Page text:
This Christmas season you might just find you have a beekeeper, or a beekeeper wanna-be on your shopping list. And since you don't know a whole lot about bees, beekeeping and what they use and need, we're here to lend a helping hand.
Beekeeping equipment can't be had at your local Sears or Wal-Mart, so either you know about a nearby beekeeping supply outlet, and there probably is one, or go online and see what's available there. One way to find if there's a local outlet is to find a local beekeeper. Bee Culture's web page has a service we call Who's Who, which will put you in touch with beekeeping groups in your state. Find the nearest one and touch base to see if there's something local.
If there's not, and that's a good bet, google one of these national companies, or all of them, to see if you can find what you are looking for...try Better Bee (NY), Brushy Mountain or Miller (NC), Mann Lake or B&B (MN), Dadant (IL), Kelley (KY), Rossman (GA), Blue Sky, Simpson's or QueenRite (OH), GloryBee or Ruhl (OR) -- or simply put in 'beekeeping supplies.'
You will find many small, local companies this way so try them all. But there are also suppliers that are specialists and don't handle everything for everybody, and may not even show up when googling bee supplies, though most advertise in the national Beekeeping journals. Send me an email and I'll send you a sample magazine to browse.
One thing to keep in mind about online shopping are the freight costs...you may find a widget you want for less money halfway across the country, but the freight will kill you.
OK, now you know where to look, what do you get that beekeeper in your life?
Let's start with the beginners...those enthusiastic, passionate and eager starters who don't have bees yet, but plan on getting started next spring. My advice, first off, is to get a gift certificate, because that just-starting-out beginner doesn't even know what he or she wants yet. Yes, they need a hive, bee suit, good books, hive tools of all sorts, and certainly bees...but what they end up with may be very different than what you get them, and if they don't know, how could you know?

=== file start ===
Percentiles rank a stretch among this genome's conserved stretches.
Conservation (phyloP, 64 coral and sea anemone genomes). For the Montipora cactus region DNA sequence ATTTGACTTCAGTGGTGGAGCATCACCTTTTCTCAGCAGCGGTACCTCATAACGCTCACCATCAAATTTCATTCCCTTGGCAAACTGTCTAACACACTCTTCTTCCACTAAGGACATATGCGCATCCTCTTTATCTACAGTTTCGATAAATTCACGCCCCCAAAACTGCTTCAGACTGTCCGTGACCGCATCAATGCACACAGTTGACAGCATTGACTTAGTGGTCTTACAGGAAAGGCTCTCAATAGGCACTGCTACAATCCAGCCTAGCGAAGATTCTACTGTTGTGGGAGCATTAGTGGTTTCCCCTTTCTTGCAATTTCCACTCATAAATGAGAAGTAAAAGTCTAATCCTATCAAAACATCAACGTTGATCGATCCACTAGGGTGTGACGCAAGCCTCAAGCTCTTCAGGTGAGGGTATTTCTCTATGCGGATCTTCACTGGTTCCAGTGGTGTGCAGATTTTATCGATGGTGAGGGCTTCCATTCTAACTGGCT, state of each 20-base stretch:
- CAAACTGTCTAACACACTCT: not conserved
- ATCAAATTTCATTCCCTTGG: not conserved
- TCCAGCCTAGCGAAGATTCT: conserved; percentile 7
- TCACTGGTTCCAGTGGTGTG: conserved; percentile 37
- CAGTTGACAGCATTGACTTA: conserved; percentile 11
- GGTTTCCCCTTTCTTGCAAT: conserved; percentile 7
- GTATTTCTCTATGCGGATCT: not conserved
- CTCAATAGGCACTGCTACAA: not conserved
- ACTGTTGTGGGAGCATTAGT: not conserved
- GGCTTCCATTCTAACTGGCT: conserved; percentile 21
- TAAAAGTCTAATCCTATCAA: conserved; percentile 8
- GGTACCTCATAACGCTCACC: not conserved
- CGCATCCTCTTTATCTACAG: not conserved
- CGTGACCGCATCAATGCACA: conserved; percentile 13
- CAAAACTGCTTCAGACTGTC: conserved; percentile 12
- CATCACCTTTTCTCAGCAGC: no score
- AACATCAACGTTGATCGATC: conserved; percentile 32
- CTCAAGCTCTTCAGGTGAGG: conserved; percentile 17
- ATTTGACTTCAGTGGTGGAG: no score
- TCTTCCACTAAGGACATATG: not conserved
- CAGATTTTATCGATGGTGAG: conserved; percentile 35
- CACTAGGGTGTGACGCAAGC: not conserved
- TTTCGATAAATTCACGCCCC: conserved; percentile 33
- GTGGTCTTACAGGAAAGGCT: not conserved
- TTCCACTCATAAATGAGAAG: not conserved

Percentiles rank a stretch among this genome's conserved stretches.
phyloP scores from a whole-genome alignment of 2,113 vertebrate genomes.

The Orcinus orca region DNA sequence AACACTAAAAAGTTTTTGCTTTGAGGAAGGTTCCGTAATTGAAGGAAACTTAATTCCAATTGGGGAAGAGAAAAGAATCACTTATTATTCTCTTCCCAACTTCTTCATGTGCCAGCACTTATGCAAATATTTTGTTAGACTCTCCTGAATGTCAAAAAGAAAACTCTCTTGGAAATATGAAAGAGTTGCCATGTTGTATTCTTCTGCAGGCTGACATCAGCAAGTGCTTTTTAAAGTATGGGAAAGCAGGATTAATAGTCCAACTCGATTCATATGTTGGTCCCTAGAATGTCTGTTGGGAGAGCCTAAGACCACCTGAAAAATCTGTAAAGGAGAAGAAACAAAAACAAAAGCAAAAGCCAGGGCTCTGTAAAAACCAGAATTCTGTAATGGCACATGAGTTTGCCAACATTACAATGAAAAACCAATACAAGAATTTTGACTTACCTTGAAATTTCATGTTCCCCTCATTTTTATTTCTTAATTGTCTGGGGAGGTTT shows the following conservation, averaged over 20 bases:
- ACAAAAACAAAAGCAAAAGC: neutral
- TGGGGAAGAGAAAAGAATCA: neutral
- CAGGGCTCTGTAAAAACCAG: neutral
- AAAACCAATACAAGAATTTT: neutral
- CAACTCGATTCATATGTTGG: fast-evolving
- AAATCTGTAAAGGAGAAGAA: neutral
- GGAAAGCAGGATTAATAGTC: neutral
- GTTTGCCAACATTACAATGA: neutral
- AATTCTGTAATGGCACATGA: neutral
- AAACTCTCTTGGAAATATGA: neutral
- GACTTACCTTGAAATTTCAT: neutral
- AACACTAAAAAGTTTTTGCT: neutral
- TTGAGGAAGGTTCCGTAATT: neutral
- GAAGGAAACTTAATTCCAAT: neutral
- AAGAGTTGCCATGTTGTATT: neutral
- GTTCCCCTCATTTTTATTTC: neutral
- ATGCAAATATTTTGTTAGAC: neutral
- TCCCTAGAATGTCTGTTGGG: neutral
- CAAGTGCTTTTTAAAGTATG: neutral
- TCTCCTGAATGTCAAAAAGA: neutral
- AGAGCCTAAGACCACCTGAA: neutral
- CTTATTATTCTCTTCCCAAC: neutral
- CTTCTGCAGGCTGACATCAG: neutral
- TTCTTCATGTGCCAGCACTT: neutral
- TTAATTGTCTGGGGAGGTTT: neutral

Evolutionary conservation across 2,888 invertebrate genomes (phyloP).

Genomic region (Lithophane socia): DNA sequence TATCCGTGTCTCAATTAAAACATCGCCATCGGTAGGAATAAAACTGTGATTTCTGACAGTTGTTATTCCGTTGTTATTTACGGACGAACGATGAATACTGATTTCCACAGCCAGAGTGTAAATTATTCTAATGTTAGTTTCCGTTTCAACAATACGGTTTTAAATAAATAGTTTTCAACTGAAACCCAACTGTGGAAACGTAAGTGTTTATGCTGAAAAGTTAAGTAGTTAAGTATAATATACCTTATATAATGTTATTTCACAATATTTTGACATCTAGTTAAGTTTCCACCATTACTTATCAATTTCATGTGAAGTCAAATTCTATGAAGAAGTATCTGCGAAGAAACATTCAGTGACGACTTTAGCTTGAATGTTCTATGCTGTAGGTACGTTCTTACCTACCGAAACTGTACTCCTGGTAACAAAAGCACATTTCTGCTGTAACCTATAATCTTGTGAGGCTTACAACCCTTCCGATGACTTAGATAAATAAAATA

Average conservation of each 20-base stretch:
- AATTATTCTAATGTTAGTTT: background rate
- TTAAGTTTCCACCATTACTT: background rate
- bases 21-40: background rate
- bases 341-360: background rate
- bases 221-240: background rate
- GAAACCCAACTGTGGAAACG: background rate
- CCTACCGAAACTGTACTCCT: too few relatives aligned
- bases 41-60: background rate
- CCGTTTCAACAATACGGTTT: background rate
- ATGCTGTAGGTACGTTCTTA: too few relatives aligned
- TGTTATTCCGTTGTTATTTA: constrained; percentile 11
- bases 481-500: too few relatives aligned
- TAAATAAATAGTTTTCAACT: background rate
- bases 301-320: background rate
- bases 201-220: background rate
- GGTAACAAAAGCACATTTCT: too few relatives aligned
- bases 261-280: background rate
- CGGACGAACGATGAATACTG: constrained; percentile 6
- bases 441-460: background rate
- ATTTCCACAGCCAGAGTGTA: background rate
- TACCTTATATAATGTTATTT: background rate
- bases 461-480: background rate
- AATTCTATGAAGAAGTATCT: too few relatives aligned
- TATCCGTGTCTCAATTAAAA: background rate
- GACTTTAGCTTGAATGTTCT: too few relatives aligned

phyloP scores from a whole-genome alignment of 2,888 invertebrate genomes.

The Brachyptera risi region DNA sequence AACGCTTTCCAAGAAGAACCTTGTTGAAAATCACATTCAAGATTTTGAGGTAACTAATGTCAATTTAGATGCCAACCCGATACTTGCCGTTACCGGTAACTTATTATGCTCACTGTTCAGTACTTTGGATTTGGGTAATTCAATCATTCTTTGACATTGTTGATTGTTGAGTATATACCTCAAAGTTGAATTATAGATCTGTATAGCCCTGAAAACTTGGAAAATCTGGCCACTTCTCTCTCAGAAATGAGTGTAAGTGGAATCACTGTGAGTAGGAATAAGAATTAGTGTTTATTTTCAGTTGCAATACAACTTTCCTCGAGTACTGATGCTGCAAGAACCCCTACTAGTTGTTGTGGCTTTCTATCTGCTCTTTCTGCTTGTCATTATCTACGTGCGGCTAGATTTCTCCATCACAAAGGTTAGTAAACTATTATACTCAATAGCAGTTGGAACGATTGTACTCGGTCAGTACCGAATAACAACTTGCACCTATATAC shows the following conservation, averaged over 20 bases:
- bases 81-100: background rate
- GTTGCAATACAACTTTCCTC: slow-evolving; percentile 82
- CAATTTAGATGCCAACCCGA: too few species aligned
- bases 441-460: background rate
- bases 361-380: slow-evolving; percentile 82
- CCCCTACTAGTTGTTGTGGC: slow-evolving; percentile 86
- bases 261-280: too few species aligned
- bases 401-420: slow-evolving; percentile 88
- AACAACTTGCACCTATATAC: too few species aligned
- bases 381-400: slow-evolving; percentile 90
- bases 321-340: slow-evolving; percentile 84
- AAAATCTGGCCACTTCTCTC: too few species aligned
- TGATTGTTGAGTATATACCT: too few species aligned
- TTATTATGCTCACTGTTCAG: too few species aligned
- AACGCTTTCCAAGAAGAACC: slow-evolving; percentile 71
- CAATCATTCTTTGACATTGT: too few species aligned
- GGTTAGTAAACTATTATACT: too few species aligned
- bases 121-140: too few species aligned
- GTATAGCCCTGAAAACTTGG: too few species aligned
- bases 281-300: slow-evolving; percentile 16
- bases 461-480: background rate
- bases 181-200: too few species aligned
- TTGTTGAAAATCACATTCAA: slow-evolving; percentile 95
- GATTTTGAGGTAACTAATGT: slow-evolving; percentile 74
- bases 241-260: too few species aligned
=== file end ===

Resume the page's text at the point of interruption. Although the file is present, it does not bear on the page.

You may have to ask a question or two to see if they already have anything, but that's OK. Or ask one of their friends, or spouse, and see if you can find out.
Books are always a good investment, and there are a couple of kinds, of course...good reference books, and good how-to books. If you check bee suppliers, Amazon and your local bookstores, you will probably notice that most of these feature only three or four books that everybody else does...that should tell you something.
Because I am just a tad prejudiced I tend to favor the ABC & XYZ of Bee Culture as a good reference book. There's nothing else like it, really, that's up-to-date and full of information. Check it out if that's the kind of book you are looking for. It is available in many places, and for a variety of prices.
As far as a how-to for a beginner, several come to mind...for inexpensive, try Starting Right With Bees, or First Lessons in Beekeeping. For more expensive, and more information, try The Backyard Beekeeper, or Beekeeping For Dummies. These, too, do well, and offer much more information. I'm pretty sure your beginner will be investing in several books in the next few years so no matter what you choose, it will end up being one of many.
There just aren't many books for the experienced beekeeper any more. Amazon has a few titles but they are dated. One, another, which I tend to favor only because it's the only one like it, strictly focuses on producing, harvesting and processing artisan and varietal honey. Called the Honey Handbook, it's not out yet but will be right after the first of the year. You can preorder it in most bookstores or online.
But there's more than books for the beginner. There are tools that all beekeepers need more than one of. Like paint brushes for painters. All suppliers sell hive tools, usually three or four kinds, sizes, shapes and colors. Every beekeeper should have three or ten of these because they are so easily lost. And they are cheap. Consider hive tools, but don't worry too much about which kind because they are all useful. Maybe shy away from the real expensive models because no matter how much they cost, they all get lost.